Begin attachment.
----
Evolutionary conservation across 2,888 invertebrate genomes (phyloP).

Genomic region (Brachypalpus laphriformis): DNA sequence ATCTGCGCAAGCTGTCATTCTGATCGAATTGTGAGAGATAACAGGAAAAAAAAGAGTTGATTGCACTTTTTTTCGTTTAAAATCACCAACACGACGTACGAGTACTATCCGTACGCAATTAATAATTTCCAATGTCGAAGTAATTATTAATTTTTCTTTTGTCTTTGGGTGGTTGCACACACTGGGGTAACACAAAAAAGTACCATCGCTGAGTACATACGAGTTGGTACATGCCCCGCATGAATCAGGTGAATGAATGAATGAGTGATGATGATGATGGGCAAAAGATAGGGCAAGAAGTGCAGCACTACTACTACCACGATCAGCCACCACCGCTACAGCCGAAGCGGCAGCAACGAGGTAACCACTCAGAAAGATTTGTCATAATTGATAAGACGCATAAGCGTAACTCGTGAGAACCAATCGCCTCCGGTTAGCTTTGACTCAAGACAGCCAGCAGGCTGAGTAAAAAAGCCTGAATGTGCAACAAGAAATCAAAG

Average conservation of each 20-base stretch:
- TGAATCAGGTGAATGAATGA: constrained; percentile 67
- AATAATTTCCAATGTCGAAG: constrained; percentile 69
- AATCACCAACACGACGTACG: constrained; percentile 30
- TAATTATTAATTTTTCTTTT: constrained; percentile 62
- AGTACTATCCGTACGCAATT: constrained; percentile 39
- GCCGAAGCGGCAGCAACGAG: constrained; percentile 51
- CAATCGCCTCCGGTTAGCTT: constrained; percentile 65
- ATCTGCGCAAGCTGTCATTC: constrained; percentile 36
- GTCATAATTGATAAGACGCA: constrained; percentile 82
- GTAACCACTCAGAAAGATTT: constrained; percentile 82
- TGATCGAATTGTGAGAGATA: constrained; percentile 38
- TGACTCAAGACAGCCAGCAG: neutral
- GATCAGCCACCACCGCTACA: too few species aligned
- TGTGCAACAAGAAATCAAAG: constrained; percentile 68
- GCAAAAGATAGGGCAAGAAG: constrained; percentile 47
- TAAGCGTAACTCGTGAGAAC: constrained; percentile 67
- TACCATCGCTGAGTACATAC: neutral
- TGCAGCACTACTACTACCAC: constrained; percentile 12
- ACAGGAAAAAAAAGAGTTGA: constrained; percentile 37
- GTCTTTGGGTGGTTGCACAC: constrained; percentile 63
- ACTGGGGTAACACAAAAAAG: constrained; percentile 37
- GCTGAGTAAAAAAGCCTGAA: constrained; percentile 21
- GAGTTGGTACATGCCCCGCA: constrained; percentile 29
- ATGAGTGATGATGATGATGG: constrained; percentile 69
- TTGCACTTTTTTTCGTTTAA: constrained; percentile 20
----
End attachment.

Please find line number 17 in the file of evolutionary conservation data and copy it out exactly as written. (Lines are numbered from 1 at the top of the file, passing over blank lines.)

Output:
- TGTGCAACAAGAAATCAAAG: constrained; percentile 68